Step Four: Choose Other Components
I like to add stones to the elixir making process. Some stones like quartz (all varieties) can be added to the steeping liquid, but be careful here: some stones contain toxic substances, and some will be damaged by exposure to water or solvents. Hag stones are a favorite addition as well (surprise!).
If you aren’t sure if it’s safe to put your stone in the liquid, you can still work with it. You can place pieces of it on the lid of your jar, or around the jar, while the potion or elixir steeps. You could also add a few drops of a stone or crystal essence you have one (this is something I haven’t yet worked with, but want to).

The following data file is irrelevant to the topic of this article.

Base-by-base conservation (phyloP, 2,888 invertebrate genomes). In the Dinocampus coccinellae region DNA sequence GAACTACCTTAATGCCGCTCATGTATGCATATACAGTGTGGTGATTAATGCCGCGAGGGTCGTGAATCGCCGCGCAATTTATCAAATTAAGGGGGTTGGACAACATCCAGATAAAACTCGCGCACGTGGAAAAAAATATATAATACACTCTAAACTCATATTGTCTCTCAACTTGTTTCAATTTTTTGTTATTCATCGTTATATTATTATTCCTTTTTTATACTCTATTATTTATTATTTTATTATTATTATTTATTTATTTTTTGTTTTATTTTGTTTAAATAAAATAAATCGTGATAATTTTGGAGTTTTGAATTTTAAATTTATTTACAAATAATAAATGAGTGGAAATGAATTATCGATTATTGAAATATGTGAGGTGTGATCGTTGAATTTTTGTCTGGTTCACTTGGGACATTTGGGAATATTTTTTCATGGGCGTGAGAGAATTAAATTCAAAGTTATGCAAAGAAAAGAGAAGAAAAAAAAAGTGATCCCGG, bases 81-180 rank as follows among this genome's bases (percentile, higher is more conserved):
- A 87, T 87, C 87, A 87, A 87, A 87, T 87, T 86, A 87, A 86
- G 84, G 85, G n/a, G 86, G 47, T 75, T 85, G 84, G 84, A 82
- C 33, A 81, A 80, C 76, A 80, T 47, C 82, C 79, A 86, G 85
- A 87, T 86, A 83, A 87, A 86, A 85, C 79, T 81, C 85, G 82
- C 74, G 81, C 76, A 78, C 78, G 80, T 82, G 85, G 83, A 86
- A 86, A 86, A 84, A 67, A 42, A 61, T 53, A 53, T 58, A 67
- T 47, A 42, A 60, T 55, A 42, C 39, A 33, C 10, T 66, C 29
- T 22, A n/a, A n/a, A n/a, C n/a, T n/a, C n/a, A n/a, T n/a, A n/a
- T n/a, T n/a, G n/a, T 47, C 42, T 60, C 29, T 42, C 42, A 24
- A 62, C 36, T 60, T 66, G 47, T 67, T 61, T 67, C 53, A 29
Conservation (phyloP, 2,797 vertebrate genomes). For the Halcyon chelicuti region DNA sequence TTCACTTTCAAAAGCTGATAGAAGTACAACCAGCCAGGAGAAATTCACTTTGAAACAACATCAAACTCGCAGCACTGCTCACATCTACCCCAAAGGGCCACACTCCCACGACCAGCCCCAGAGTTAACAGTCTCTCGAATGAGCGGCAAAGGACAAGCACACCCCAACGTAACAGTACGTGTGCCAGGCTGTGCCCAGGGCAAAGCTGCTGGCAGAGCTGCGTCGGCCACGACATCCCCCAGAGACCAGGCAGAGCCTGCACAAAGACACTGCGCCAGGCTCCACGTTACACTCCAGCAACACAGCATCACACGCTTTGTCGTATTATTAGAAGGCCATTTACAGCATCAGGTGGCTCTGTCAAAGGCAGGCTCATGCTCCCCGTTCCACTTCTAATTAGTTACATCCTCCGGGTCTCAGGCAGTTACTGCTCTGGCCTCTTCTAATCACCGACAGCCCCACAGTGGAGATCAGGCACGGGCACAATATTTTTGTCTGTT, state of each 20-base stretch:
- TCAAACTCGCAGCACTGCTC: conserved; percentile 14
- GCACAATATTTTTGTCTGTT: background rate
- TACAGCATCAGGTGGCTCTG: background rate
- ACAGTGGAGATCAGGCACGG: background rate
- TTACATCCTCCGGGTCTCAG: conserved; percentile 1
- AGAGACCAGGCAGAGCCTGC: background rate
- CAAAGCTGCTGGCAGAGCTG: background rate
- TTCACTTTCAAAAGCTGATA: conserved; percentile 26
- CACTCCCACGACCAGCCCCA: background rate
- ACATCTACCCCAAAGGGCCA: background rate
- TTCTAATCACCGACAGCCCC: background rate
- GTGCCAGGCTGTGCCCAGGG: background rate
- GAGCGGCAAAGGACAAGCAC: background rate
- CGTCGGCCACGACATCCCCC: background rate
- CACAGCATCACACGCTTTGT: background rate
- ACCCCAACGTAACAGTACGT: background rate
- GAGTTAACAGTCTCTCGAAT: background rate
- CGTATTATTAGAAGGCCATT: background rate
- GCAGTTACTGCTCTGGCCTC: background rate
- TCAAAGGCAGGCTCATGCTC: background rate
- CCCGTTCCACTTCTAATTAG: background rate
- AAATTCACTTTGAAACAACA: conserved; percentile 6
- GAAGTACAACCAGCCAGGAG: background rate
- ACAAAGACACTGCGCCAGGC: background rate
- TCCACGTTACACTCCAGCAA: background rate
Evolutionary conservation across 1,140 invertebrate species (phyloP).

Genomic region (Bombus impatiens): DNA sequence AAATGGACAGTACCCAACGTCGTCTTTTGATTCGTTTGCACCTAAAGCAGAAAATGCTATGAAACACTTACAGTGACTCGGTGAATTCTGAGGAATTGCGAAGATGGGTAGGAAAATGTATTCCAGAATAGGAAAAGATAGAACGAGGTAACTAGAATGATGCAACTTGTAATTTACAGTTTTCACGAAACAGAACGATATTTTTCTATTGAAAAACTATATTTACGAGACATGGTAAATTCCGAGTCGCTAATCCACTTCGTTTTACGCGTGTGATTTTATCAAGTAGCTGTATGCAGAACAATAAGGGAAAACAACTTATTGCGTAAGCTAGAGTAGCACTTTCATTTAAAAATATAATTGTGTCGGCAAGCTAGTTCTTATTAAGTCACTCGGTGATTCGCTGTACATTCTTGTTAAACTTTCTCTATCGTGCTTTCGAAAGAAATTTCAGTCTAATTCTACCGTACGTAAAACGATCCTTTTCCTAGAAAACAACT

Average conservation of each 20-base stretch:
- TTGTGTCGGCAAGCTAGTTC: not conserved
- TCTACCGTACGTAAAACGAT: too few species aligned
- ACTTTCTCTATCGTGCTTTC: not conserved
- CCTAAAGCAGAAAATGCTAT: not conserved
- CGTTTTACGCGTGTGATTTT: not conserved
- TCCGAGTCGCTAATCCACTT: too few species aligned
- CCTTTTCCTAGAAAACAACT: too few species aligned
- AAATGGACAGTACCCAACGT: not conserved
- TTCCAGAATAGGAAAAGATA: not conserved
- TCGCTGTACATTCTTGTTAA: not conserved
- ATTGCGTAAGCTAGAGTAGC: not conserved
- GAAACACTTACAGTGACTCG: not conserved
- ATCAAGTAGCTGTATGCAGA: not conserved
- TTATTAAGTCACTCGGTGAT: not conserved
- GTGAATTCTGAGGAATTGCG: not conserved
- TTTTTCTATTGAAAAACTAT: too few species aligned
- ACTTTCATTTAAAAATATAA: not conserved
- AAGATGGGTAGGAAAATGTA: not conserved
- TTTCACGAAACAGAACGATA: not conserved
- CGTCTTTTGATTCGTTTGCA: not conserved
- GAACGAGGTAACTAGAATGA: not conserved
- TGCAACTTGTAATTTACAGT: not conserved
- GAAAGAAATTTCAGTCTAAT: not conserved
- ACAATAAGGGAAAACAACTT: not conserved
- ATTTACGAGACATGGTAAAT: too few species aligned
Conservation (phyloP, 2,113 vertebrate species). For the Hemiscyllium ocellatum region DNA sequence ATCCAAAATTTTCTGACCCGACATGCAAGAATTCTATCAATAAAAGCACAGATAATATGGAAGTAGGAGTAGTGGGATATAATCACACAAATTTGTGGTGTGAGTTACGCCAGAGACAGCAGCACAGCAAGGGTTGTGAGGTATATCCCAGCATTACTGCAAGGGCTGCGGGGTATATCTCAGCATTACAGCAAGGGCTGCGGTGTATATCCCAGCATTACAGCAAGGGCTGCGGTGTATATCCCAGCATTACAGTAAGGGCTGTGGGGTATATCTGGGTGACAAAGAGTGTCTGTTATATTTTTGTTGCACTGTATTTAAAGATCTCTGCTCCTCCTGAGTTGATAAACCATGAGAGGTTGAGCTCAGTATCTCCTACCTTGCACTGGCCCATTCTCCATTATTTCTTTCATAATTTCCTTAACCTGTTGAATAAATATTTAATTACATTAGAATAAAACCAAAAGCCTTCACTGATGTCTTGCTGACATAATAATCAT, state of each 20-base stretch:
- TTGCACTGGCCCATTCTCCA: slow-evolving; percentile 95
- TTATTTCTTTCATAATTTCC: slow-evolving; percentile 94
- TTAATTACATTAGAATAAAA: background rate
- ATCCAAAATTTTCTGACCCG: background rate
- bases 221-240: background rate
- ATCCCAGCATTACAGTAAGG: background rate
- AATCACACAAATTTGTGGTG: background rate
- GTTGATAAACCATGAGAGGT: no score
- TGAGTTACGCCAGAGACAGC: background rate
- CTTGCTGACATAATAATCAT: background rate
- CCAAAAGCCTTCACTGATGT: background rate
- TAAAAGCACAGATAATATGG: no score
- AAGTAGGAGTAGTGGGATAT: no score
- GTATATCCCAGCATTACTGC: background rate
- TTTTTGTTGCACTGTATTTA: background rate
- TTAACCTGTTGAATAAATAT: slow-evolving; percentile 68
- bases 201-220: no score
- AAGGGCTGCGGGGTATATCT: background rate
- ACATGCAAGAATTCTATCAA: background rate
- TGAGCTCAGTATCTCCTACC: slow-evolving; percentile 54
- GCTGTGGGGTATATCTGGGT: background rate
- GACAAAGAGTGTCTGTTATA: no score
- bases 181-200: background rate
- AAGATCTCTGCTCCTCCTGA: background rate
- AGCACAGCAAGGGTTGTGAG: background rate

And stones aren’t the only possible additions to your potion. You could hang a charm or a meaningful symbol around the neck of the jar you steep your elixir in, or draw it on the jar or the lid. And what about a flower essence or a few drops of tincture? Or a flavoring extract for a more pleasant taste?
I intend to place citrine on and around my elixir jar, for it’s happy sunny energy. It seems like the perfect compliment to lemon balm.
Just don’t add essential oils: for the most part, they’re not for internal use. If you have an essential oil you desperately want to work with, anoint the outside of the jar with it.
Step Five: Assemble Your Elixir